Los Angeles teachers are walking the picket lines in front of their schools this morning. This is the first time since 1989 the district teachers have striked. They are striking for:
” better pay, smaller classes, less standardized testing, charter school regulation and more counselors, librarians, and nurses.”
“For special education teacher Mike Finn, the top issue is class-size. He says the 46 students that he has in one composition class is unmanageable.
“I have watched class sizes go up and up,“ he said. He said when it comes to preparing students for college, “everybody’s talking class size.”
Last week a teacher that striked back in 1989 sent an open letter to all the teachers planning on striking.
“This isn’t just a protest on the streets, passing out flyers,” wrote Mandel, who now teaches Film, Arts and Media at Pacoima Middle School. “You need to think about the ramifications of what you’re about to do. You need to think about the reasons you’re out there on the line. And you should be a little scared.”
Some students are walking to picket lines with teachers.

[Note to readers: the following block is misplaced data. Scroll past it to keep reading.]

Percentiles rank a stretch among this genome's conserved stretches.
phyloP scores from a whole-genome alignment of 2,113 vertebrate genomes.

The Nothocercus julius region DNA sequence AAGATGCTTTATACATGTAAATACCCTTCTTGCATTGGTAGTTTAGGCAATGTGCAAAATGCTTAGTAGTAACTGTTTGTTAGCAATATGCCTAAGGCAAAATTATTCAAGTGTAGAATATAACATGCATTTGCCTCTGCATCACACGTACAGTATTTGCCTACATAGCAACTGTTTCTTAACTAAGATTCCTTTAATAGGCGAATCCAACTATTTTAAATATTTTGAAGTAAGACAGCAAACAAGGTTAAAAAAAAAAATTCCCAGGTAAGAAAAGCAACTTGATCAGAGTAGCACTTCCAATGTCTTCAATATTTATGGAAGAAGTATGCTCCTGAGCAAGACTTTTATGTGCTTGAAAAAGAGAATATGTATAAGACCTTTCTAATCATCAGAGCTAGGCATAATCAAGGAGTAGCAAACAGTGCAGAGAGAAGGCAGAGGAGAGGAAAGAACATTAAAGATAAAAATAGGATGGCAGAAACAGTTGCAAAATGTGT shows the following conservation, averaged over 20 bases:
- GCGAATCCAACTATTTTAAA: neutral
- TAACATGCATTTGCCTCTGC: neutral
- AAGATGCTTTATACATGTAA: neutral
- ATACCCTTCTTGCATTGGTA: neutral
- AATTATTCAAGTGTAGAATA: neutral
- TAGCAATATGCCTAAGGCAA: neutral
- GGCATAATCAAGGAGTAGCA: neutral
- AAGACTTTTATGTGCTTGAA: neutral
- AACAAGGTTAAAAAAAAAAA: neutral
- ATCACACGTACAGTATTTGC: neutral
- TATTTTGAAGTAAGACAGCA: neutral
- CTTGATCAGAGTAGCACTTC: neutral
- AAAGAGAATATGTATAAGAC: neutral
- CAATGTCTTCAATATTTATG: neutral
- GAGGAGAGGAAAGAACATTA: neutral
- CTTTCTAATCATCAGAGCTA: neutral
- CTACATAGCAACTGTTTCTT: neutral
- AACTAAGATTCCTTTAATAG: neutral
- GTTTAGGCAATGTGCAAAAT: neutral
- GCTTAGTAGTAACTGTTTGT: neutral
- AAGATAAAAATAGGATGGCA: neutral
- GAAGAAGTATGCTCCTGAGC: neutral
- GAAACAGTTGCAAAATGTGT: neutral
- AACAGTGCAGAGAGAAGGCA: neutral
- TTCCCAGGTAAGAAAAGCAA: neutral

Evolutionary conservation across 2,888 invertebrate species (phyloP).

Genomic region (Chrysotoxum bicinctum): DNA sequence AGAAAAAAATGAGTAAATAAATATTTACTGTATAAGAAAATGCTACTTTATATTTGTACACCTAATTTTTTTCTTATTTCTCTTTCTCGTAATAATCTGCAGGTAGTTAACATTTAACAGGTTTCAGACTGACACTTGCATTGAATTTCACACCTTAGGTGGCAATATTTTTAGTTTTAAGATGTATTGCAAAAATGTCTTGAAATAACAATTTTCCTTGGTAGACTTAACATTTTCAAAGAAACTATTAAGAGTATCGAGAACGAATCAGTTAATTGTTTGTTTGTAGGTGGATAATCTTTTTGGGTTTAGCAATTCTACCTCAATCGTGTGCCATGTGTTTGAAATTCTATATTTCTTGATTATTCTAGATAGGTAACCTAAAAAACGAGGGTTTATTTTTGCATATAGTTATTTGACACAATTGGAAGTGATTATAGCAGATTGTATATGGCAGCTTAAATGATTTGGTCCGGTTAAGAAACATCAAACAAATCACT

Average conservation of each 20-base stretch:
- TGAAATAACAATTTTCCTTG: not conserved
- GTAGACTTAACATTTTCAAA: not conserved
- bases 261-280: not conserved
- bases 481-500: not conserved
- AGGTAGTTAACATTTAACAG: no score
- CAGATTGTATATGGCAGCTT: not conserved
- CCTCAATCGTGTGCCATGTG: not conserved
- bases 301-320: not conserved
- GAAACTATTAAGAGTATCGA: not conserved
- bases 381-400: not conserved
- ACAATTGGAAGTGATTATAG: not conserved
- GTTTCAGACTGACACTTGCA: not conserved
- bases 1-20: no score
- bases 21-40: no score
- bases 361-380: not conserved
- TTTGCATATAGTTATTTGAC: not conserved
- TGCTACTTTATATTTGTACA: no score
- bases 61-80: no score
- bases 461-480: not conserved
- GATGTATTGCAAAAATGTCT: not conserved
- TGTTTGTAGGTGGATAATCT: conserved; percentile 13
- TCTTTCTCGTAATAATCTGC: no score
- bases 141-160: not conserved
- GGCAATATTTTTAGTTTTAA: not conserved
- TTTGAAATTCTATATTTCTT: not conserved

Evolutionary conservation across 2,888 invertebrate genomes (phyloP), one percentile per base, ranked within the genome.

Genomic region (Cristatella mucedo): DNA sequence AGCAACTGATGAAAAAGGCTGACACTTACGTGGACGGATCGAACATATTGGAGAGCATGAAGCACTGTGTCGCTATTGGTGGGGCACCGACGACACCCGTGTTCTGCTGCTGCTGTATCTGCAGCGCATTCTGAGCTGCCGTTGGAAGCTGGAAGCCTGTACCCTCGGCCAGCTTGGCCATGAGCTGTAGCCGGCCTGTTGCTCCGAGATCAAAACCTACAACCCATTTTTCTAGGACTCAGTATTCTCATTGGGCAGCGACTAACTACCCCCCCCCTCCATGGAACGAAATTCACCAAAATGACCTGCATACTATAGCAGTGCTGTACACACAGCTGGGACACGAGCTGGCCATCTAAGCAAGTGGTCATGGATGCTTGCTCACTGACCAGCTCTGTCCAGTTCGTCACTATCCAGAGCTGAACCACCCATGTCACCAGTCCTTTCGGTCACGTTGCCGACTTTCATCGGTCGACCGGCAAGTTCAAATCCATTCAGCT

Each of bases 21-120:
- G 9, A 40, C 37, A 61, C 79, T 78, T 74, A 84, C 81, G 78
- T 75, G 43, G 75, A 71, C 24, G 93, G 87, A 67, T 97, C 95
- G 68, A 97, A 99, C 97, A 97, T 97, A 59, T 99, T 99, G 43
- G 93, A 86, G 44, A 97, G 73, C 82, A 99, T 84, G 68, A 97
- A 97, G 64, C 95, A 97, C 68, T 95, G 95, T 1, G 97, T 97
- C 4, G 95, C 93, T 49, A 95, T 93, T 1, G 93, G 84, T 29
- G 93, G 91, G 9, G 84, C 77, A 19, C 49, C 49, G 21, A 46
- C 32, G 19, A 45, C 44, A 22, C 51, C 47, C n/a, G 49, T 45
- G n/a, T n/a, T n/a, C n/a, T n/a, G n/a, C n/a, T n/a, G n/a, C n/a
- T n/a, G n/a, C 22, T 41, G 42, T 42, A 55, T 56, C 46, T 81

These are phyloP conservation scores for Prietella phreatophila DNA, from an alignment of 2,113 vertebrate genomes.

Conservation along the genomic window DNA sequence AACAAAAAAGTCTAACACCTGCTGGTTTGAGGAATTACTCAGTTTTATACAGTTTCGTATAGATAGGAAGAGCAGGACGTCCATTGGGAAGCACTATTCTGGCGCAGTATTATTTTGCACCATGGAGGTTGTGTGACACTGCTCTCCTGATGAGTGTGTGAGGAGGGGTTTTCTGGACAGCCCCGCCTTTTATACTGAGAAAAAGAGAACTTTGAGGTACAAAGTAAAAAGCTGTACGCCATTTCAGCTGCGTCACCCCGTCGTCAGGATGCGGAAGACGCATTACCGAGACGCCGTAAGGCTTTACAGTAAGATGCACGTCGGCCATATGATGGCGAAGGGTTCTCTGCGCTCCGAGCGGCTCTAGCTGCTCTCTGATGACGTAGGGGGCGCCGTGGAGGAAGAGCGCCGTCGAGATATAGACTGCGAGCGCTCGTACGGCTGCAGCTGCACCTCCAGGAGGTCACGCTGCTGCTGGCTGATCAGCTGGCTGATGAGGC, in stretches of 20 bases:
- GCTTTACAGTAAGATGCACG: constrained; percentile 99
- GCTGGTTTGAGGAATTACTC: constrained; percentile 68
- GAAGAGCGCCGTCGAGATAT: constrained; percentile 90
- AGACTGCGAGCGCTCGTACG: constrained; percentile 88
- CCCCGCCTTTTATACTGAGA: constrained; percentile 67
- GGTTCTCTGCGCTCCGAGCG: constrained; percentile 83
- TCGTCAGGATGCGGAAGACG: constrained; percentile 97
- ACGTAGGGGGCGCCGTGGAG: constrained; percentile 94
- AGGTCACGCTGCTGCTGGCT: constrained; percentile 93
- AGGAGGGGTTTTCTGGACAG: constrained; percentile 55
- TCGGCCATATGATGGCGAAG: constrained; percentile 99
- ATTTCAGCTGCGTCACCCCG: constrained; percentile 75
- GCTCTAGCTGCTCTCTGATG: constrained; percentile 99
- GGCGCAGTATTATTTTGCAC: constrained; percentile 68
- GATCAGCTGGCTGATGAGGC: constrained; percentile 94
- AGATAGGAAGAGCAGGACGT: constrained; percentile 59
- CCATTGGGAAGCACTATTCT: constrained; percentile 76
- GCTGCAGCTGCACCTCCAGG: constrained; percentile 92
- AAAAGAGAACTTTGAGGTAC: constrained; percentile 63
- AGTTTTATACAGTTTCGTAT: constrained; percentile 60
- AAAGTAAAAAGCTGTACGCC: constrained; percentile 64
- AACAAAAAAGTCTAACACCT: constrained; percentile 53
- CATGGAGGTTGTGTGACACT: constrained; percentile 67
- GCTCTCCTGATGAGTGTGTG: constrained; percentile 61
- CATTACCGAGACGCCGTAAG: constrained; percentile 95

“A few Marshall High students joined the protest rather than going inside.
“I cannot stress how important this strike is to me,” said Lola Babich, 15, a sophomore, to the crowd. “Teachers are the most important people in my life.”
With 45 kids in a classroom, she said in an interview, “it is so hard to focus.”
The teachers are picketing their schools this morning and then heading downtown for a rally.
While striking may encourage the district to give a little money it won’t be enough to hire enough teachers to create smaller classes. Because then you need the infrastructure to hire more teachers and have more classes. Schools are at compacity. And California has a huge debt that cannot be repaid now. So while I support these ideas, the reality is that California is not in a position to give more. It just doesn’t have it.
UAF Contributor Marie Penetranti